Alexander Graham Bell and the Garfield Assassination

Some people ask me “Why bother to collect old newspapers? If I want to read dry, boring history, I can just get a history book.” My answer to this is that even the best of history books leave out some mighty interesting aspects of historical events. The only way they can be re-discovered, is through reading original newspapers published during the time of the event. The assassination of president James Garfield in 1881 is a prime example of this.

Read the rest at HistoryBuff.com

Bless This Cell Phone

Brian Ashcraft, from Kotaku, wrote this interesting piece for Wired about the process he went through to have his cellphone blessed by a Shinto priest.

I’ve come to the 1,270-year-old Kanda Shrine in Tokyo to purify and bless something very near and dear to me: my cell phone. I’ve had hellish luck with mobiles over the past year. I left one on a ride at Universal Studios Japan. Its successor suddenly—and mysteriously—died. The next one accompanied my pants into the washing machine, and its replacement went AWOL in less than a week. Divine intervention was needed, and pronto.

via Gadget Blessings: Shinto Priest Protects Electronics From Bad Mojo

XBOX 360 Vs PS3

We need an impartial jury of peers. My brother and I are fighting over which console to get. Xbox 360 elite or the PS3 at the same price, $399. In your experience which ones have you found to be the superior system. We are looking at a couple of key issues with each system.

  1. Most Xbox games can be purchased for the PC
  2. We are both fans of the Classic RPG genre of game (Not the evolved PC 3rd person)
  3. We would probably look into Modding
  4. The Xbox 360 library is larger
  5. PS3 has God of War 3 and Little Big Planet and MGS4 

Help is required, please post your own experiences. Which you tend to play more, which you have considered a better purchase. Thank you.

Chrome is Officially the Safest Browser

What better way to test security than to have hackers try to break it?

During a contest at the CanSecWest event, security researchers competed to exploit vulnerabilities in web browsers. Firefox, Safari, and Internet Explorer were all successfully compromised, but Chrome was able to withstand the first day of the competition.

I think what’s most interesting is that Safari went down first, in 10 seconds. Sure, it might be fast and pretty, but wow.

Now I just need Chrome to have AdBlock and maybe Firebug and I’ll be golden.

via Ars Technica.

Satellites Collide Over Siberia

Two big communications satellites collided in the first-ever crash of two intact spacecraft in orbit, shooting out a pair of massive debris clouds and posing a slight risk to the international space station.

NASA said it will take weeks to determine the full magnitude of the crash, which occurred nearly 500 miles over Siberia on Tuesday.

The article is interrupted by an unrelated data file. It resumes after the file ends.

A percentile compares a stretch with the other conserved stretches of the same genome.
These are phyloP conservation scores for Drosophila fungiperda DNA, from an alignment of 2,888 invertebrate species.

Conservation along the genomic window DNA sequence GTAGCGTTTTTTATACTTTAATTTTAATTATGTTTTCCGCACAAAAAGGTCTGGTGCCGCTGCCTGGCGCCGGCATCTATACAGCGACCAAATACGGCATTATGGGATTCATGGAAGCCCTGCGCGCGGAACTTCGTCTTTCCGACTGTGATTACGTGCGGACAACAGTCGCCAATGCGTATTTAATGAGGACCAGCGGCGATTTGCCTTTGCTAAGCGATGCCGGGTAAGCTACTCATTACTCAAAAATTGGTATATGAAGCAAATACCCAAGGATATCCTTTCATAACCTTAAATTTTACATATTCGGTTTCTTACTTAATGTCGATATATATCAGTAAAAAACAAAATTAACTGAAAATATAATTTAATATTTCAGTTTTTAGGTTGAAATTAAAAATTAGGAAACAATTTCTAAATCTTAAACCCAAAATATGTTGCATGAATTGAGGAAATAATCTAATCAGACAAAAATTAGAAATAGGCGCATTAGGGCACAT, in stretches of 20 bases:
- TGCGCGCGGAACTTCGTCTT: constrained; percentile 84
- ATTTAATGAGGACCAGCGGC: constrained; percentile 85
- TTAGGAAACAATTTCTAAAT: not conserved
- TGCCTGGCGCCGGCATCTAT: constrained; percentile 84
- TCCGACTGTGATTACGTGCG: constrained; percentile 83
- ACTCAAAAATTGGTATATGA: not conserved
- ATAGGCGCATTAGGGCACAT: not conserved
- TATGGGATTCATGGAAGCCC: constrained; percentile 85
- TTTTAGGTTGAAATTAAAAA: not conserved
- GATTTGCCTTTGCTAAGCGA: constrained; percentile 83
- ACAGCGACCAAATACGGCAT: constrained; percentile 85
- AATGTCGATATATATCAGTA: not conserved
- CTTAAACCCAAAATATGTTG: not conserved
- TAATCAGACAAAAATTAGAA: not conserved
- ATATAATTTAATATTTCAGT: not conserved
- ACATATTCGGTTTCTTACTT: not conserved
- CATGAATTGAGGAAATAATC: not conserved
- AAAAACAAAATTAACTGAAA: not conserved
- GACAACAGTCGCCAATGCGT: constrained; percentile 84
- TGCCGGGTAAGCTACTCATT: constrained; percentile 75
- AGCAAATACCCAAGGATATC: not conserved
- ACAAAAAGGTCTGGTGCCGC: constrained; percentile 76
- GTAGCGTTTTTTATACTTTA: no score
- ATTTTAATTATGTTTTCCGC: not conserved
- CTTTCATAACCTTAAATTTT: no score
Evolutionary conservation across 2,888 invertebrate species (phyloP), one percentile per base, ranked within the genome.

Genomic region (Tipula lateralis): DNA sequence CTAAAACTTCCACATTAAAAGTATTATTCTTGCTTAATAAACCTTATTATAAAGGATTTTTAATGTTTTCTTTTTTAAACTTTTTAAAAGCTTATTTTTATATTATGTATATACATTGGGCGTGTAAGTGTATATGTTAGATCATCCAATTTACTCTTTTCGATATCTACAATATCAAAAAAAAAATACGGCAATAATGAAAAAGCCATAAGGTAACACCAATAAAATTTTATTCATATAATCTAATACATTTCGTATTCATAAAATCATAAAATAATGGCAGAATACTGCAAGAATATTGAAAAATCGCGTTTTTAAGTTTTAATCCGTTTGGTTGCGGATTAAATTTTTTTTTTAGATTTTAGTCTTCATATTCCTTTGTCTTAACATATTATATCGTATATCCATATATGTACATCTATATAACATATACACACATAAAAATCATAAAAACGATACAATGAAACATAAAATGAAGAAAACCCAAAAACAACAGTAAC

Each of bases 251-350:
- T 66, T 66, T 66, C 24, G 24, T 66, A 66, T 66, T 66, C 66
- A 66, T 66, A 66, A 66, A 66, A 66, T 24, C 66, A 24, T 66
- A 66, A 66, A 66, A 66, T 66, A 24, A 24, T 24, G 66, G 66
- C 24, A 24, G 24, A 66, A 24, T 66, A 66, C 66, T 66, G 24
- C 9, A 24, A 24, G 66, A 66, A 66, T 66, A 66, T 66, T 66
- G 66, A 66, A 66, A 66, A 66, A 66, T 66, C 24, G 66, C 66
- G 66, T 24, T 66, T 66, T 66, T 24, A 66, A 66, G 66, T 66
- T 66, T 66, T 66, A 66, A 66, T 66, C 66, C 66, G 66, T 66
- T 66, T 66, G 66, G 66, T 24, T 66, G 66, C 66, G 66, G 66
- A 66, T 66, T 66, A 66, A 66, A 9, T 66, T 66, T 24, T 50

“We knew this was going to happen eventually,” said Mark Matney, an orbital debris scientist at Johnson Space Center in Houston.

NASA believes any risk to the space station and its three astronauts is low. It orbits about 270 miles below the collision course. There also should be no danger to the space shuttle set to launch with seven astronauts on Feb. 22, officials said, but that will be re-evaluated in the coming days.

The collision involved an Iridium commercial satellite, which was launched in 1997, and a Russian satellite launched in 1993 and believed to be nonfunctioning. The Russian satellite was out of control, Matney said.

The Iridium craft weighed 1,235 pounds, and the Russian craft nearly a ton.

via Yahoo! News

The Lego Phone

And before you ask, no it’s not compatible with regular Lego.

Earlier this year Lego and Digital Blue announced combined efforts that would yield a variety of Lego-centric electronics aimed at kids. Slated to be released by this Summer, the announcement included details on a digital camera, a walkie talkie and an MP3 player – nothing too crazy. These functional toys would appear as though they had been built from lego bricks and would all fall into an affordable $20 – $60 price range. Cool. An anonymous tipster may have just shined some light on a yet-to-be-announced element of this partnership however, that might bump the endeavor’s interest-factor from a 1.1 to an even 2. As you can see from the image above, Alcatel is apparently jumping into the mix and the trio is planning to make their best effort at putting cell phones in the hands of children at an even more inappropriately young age. Woo! From the looks of things, the Lego phone will consist of a base structure containing the body and display of the handset, while a series of modular attachments can be snapped on – likely just for color variation as opposed to changing the functionality of the handset to some extent.

via Boy Genius Report